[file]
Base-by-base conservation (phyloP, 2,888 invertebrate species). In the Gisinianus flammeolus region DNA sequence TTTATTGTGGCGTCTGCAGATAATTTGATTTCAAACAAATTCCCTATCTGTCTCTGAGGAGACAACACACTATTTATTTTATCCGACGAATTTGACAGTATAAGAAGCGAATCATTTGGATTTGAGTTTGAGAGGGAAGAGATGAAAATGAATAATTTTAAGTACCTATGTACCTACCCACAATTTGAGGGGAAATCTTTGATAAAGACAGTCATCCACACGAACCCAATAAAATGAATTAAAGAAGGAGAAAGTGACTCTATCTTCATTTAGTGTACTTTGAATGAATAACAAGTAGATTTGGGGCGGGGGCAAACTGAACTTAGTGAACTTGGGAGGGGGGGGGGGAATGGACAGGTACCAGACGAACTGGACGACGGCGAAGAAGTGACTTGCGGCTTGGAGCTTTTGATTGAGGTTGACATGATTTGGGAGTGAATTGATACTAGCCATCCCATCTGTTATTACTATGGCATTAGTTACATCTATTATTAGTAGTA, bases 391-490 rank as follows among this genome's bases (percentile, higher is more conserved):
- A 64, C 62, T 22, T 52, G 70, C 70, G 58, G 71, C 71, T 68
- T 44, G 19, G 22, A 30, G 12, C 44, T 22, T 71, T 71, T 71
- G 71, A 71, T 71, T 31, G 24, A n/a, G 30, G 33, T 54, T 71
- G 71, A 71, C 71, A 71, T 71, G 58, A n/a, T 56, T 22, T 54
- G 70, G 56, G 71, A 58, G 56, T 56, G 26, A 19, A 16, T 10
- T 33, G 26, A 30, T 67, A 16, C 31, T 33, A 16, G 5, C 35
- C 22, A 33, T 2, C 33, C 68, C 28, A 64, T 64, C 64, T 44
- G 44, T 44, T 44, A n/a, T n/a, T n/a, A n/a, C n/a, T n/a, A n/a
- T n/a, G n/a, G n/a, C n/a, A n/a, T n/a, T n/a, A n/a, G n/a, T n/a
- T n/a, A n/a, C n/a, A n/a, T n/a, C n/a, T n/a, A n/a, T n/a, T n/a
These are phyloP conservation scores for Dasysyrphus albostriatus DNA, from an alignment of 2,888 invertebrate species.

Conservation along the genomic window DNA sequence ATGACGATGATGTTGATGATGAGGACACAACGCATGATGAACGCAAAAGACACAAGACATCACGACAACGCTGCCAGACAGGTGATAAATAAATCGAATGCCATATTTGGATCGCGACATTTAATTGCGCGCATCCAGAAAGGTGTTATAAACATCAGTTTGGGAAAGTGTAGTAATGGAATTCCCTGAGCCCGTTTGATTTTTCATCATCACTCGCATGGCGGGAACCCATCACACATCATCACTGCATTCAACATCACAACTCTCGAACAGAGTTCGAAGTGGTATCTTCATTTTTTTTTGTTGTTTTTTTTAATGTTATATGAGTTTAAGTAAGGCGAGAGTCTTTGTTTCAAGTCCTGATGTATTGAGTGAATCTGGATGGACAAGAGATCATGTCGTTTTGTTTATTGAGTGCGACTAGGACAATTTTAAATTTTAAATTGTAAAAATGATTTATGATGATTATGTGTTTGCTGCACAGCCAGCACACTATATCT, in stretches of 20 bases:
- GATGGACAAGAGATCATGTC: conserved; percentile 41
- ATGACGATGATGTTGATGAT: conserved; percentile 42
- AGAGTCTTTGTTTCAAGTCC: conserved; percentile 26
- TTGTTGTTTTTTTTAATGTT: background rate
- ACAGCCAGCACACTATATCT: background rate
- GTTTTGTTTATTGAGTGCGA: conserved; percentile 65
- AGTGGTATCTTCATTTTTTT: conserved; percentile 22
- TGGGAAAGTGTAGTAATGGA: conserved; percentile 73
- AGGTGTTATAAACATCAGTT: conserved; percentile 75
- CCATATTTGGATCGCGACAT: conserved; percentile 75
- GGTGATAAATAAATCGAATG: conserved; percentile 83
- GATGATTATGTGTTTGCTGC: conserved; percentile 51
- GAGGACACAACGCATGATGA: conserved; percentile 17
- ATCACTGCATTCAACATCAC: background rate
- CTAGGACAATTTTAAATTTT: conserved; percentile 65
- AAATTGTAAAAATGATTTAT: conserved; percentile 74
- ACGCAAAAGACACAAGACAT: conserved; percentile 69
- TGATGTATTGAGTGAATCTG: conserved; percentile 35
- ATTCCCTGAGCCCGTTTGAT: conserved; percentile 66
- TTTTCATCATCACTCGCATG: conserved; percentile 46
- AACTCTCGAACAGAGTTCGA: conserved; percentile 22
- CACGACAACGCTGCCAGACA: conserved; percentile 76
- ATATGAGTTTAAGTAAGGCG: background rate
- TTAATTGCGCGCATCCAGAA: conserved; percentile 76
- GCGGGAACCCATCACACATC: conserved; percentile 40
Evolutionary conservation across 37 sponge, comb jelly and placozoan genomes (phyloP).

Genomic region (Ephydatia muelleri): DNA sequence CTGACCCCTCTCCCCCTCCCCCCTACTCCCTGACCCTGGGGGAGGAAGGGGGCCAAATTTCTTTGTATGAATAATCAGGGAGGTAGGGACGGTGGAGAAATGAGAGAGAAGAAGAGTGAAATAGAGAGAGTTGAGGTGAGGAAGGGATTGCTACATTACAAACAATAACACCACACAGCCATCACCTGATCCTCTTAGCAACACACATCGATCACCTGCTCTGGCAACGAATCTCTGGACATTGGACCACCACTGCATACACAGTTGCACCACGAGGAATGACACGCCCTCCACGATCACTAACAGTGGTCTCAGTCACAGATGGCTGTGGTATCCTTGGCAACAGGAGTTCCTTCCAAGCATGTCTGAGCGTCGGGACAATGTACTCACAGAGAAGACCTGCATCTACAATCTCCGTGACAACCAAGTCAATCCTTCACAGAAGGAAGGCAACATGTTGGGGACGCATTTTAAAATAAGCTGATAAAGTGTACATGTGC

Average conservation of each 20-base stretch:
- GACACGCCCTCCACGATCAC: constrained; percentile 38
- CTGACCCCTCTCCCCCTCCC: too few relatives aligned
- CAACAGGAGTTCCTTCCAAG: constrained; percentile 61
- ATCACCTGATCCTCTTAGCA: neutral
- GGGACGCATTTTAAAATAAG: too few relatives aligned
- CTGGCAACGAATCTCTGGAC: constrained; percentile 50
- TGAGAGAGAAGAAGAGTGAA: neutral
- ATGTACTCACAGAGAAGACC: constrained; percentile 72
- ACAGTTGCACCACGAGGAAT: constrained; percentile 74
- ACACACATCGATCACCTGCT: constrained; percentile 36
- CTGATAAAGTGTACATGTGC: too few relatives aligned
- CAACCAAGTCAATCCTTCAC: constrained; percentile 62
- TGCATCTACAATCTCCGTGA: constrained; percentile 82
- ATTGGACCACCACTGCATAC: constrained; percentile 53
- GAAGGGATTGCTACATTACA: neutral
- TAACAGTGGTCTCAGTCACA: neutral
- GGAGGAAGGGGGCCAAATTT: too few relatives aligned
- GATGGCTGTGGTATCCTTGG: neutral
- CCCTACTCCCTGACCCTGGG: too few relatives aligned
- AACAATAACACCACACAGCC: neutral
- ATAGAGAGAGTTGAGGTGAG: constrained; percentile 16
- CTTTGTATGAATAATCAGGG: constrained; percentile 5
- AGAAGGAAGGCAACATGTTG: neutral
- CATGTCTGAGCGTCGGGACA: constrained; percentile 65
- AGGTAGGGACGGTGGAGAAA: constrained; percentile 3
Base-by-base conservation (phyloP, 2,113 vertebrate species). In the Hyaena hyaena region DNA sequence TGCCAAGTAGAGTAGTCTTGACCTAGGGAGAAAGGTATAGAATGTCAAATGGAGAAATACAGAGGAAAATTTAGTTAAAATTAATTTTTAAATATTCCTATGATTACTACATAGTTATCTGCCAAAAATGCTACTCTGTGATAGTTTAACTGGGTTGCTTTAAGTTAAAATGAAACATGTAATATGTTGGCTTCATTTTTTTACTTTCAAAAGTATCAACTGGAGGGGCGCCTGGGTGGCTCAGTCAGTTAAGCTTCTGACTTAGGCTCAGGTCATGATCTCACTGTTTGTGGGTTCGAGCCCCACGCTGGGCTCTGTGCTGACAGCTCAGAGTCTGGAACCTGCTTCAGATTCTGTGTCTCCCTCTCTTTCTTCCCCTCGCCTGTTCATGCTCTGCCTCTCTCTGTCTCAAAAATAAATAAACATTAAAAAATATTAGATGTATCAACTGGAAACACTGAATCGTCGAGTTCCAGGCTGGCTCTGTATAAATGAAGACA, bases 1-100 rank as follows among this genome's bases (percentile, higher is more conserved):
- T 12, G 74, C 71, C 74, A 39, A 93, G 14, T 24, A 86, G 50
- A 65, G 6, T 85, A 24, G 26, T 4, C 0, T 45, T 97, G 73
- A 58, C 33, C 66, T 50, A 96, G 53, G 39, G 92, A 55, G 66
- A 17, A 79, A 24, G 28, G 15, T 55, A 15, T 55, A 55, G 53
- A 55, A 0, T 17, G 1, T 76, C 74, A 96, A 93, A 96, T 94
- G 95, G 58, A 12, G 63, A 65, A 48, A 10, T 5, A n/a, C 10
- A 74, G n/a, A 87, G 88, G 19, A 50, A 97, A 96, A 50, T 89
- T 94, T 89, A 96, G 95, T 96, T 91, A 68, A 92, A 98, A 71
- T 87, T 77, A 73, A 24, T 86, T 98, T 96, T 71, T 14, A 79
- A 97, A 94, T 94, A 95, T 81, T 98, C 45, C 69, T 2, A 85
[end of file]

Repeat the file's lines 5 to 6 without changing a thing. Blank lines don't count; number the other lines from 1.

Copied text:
- G 71, A 71, C 71, A 71, T 71, G 58, A n/a, T 56, T 22, T 54
- G 70, G 56, G 71, A 58, G 56, T 56, G 26, A 19, A 16, T 10